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Many years ago, Dietrich Bonhoeffer coined a term that has come to characterize much of evangelical Christianity — it’s the term “cheap grace.” Cheap grace is in reality a self-imparted grace, a pseudo-grace, and in the end the consequences of living by it are very, very costly.
Cheap grace is not at all a reference to God’s grace; it’s a contemptible counterfeit. It’s a grace that is “cheap” in value, not cost. It is a bargain-basement, damaged-goods, washed-out, moth-eaten, second-hand grace. It is a man-made grace reminiscent of the indulgences Rome was peddling in Martin Luther’s day. Cheap? The cost is actually far more than the buyer could possibly realize, though the “grace” is absolutely worthless.
Grace is a terribly misunderstood word. Defining it succinctly is notoriously difficult. Some of the most detailed theology textbooks do not offer any concise definition of the term. Someone has proposed an acronym: GRACE is God’s Riches At Christ’s Expense. That’s not a bad way to characterize grace, but it is not a sufficient theological definition.
One of the best-known definitions of grace is only three words: God’s unmerited favor. A. W. Tozer expanded on that: “Grace is the good pleasure of God that inclines him to bestow benefits on the undeserving.” Berkhof is more to the point: grace is “the unmerited operation of God in the heart of man, effected through the agency of the Holy Spirit.”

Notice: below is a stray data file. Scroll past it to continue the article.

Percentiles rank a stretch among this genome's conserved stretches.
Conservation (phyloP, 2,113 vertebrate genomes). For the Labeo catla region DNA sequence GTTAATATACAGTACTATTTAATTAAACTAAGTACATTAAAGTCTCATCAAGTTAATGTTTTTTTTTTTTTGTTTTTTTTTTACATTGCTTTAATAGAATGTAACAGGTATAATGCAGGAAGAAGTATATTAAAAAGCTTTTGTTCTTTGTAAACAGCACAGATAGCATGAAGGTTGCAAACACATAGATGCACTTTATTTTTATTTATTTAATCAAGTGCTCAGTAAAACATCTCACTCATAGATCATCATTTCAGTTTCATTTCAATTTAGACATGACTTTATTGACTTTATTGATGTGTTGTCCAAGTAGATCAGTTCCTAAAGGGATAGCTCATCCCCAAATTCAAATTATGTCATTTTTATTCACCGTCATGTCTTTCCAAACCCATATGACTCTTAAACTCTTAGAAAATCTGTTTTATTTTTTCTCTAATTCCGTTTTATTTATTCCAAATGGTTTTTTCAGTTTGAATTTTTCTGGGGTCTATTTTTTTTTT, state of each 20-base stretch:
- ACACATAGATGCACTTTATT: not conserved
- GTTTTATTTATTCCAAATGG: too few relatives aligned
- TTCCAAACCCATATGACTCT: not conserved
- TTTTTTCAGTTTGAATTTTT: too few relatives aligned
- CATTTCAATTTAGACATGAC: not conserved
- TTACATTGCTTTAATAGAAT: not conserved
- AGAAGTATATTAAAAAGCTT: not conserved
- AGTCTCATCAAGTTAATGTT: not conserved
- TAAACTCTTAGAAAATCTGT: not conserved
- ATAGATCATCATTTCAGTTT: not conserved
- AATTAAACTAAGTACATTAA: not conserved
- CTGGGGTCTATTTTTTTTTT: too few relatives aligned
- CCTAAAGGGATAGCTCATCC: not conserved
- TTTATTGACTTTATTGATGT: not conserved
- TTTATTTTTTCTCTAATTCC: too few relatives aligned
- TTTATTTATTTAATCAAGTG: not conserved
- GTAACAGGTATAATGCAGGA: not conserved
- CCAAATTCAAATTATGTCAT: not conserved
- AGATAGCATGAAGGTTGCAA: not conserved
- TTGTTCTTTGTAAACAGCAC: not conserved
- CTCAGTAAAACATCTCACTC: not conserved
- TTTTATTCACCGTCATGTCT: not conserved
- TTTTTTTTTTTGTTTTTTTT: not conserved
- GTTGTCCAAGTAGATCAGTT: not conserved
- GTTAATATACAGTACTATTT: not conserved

Grace is not merely unmerited favor; it is favor bestowed on sinners who deserve wrath. Showing kindness to a stranger is “unmerited favor”; doing good to one’s enemies is more the spirit of grace (Luke 6:27-36).
Grace is not a dormant or abstract quality, but a dynamic, active, working principle: “The grace of God has appeared, bringing salvation…and instructing us” (Titus 2:11-12). It is not some kind of ethereal blessing that lies idle until we appropriate it. Grace is God’s sovereign initiative to sinners (Ephesians 1:5-6).
Grace is not a one-time event in the Christian experience. We stand in grace (Romans 5:2). The entire Christian life is driven and empowered by grace: “It is good for the heart to be strengthened by grace, not by foods” (Hebrews 13:9). Peter said we should “grow in the grace and knowledge of our Lord and Savior Jesus Christ” (2 Peter 3:18).
Thus we could properly define grace as the free and benevolent influence of a holy God operating sovereignly in the lives of undeserving sinners.
As Perry Noble puts it “Grace is a word we seem to overuse and underappreciate in today’s culture.
However, whenever we really look at the fact that Grace IS a reality, it is quite overwhelming (in a good way).
Grace is for the person who has messed up somewhere in life and believes the lie that, because of their failures, God can never do anything significant with them.
Grace is for the person who wrestles with trying to not find their identity in what they did on their worst day.
Grace is for the person who is tired of trying to keep all of the rules and regulations associated with religion.
Grace is for the person who really does believe God is mad at them.
Grace gives us the strength to forgive when we believe that forgiving someone else is an impossibility.
Grace gives us courage.
Grace gives us strength.
Grace allows us to keep going when we want to give up.
Grace shatters the shackles of sin that have dominated our lives for years.
Grace allows me to stop being a victim of what happened to me.
Grace gives us hope.
Grace is available to everyone”.
I know – it sounds too good to be true.
Thank you Jesus for GRACE